Man United’s team spirit glaringly absent in Herrera’s Burnley dismissal
In times gone by, any referee daring to send off a Manchester United player would know that to do so would incur the fierce wrath of 10 other men in red.
You need only look back at vintage Premier League footage, with Roy Keane, Gary Neville et al leading a United front to berate a man in black for dismissing one of their own.
What then, should we make of Ander Herrera’s red card from Mark Clattenburg against Burnley on Saturday?
Sat on the turf, the feisty Spaniard – one of the Reds’ best and most determined players this season – knew what was coming.
And yet, there wasn’t one other United player around to offer support, to protest, or even to help a team-mate off the ground.
Perhaps they gave in to the inevitability of playing with ten-men. Perhaps the players were merely adhering to new rules to give referees more respect on the pitch.
But it appeared to all that the famous team-spirit at Old Trafford has now evaporated and disappeared beyond recognition.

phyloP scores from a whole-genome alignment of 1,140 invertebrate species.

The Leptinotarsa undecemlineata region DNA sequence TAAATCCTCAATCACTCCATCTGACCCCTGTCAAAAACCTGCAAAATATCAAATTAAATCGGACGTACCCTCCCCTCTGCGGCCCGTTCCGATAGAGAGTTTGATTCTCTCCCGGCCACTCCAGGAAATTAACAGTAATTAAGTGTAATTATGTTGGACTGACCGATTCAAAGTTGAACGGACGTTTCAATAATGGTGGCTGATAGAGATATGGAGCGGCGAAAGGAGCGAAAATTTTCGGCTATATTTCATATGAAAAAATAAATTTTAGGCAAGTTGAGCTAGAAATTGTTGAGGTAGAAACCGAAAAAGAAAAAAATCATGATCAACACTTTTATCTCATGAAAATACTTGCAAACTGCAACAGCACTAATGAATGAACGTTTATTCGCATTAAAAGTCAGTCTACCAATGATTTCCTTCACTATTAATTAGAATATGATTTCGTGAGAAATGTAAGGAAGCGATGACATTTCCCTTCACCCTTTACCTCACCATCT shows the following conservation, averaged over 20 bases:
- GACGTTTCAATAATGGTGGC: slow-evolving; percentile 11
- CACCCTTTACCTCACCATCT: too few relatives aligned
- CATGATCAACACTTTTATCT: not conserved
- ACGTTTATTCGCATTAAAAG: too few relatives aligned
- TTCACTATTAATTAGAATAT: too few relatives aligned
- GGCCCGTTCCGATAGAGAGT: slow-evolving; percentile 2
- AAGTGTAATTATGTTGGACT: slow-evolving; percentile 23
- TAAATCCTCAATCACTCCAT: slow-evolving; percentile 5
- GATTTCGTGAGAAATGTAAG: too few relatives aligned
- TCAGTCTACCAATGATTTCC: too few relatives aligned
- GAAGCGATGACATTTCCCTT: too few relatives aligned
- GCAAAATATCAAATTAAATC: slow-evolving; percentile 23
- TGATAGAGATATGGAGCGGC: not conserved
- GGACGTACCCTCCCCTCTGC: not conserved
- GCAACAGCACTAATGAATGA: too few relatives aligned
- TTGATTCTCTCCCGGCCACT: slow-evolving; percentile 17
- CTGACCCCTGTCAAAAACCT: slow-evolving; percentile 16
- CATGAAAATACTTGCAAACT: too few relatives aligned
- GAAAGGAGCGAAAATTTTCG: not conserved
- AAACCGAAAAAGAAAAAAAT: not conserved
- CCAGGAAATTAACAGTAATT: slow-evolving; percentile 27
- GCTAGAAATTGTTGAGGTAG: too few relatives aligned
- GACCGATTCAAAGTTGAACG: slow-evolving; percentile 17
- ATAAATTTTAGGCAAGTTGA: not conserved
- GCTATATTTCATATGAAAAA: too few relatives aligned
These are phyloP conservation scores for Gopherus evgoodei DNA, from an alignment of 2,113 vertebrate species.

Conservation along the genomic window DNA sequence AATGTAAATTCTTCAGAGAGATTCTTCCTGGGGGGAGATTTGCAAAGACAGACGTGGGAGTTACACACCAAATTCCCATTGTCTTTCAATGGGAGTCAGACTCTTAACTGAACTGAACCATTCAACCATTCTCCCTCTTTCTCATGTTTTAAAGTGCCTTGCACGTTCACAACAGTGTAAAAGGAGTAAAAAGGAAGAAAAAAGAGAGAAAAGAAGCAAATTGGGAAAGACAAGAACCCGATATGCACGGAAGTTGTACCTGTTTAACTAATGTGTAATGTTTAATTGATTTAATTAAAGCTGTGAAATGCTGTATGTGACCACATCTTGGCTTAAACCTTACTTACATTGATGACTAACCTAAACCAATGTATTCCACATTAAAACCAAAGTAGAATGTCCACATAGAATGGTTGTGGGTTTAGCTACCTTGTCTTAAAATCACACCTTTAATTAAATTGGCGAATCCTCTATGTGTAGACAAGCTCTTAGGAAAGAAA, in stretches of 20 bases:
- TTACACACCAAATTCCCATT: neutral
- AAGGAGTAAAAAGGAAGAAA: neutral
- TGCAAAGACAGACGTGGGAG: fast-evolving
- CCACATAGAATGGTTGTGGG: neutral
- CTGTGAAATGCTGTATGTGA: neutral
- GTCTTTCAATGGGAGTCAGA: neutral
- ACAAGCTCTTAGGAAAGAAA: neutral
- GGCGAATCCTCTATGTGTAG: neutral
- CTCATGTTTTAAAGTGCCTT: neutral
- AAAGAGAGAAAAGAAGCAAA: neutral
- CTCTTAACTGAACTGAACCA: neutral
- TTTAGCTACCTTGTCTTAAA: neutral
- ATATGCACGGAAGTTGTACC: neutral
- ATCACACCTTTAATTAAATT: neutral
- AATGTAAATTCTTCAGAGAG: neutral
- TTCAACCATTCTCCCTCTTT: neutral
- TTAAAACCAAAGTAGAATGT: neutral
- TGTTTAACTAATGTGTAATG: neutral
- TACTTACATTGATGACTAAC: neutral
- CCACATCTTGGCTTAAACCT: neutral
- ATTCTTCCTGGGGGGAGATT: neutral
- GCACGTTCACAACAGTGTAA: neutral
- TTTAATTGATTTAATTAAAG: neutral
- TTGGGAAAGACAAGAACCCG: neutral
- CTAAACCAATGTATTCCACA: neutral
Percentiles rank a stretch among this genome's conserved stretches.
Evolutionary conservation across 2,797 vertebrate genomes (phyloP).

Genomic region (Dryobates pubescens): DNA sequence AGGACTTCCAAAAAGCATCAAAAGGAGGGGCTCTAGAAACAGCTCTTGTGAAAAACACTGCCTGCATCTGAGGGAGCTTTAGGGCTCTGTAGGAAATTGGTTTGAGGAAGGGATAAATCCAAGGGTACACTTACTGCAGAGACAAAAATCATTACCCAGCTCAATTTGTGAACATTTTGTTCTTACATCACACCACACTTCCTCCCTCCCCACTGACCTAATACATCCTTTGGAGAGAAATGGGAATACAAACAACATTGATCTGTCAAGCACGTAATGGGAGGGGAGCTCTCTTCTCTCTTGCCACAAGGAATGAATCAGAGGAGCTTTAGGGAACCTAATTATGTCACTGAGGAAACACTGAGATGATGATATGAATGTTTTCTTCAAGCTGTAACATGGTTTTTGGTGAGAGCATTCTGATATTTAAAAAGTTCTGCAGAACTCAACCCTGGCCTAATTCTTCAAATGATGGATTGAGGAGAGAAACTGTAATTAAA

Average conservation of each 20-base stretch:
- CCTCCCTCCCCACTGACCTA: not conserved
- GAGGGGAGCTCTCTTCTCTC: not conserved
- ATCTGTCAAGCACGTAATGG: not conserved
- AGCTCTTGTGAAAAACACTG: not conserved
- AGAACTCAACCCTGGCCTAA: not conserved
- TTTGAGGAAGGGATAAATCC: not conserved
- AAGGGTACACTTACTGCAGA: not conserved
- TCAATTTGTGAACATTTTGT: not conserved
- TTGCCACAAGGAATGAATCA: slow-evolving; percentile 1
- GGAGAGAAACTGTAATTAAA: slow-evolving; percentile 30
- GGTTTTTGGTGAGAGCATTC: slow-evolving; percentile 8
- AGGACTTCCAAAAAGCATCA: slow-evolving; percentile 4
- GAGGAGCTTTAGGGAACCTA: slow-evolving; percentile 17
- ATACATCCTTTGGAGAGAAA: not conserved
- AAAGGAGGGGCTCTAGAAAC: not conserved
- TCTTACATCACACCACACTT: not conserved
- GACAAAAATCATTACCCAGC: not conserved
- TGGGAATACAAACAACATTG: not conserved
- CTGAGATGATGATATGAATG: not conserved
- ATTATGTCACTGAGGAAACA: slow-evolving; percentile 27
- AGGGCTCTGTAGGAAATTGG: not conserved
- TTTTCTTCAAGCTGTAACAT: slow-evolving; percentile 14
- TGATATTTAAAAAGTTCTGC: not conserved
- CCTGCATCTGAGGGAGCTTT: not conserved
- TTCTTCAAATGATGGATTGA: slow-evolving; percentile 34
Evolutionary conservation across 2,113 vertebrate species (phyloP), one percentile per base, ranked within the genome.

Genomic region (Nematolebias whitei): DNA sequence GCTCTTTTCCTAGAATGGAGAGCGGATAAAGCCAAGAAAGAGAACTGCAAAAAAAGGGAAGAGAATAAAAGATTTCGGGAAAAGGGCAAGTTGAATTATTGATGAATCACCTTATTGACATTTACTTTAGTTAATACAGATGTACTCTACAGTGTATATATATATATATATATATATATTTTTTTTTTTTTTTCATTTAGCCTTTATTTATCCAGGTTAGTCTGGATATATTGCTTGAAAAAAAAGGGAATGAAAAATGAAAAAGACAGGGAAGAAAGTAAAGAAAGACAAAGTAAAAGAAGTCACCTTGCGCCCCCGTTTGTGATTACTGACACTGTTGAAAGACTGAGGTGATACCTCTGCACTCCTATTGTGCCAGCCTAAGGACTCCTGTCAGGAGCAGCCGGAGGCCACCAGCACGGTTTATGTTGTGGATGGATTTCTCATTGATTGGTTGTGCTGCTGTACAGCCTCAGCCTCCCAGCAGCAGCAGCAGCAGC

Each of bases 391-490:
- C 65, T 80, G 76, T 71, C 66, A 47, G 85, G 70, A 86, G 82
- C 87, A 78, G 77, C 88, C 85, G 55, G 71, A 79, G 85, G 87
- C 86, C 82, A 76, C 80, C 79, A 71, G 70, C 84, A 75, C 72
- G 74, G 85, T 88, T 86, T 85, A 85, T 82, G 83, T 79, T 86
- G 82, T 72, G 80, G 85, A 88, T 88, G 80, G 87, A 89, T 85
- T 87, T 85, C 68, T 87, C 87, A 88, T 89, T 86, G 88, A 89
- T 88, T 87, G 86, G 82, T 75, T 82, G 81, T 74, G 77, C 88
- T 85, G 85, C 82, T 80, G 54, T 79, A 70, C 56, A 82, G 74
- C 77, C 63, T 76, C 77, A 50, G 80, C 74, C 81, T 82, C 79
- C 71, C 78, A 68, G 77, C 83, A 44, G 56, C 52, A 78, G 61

At 0-0, desperately seeking a goal to keep hold on the chasing pack and with a Premier League title tilt already slipping away, many would have expected a greater unity or desire for the United cause.
Instead, Clattenburg dished out a second yellow free from a sea of Man United protests, and then once again at his leisure, produced a red. Herrera headed for an early bath with not one team-mate around him in support.
And with Jose Mourinho also sent to the stands during Saturday’s stalemate, it all paints a very sorry picture for the 20-time English champions.
Having seen rivals Manchester City, Arsenal and Liverpool all hammer in four goals en route to victory at the weekend, United’s hopes took another pounding.
After starting the season as 3/1 second favourites, Mourinho’s men are now way out at 28/1 to win this season’s league.
If they continue to show the lack of spirit shown on Saturday, it’ll be no surprise to see United drift out of title contention sooner rather than later.
All Odds and Markets are correct as of the date of publishing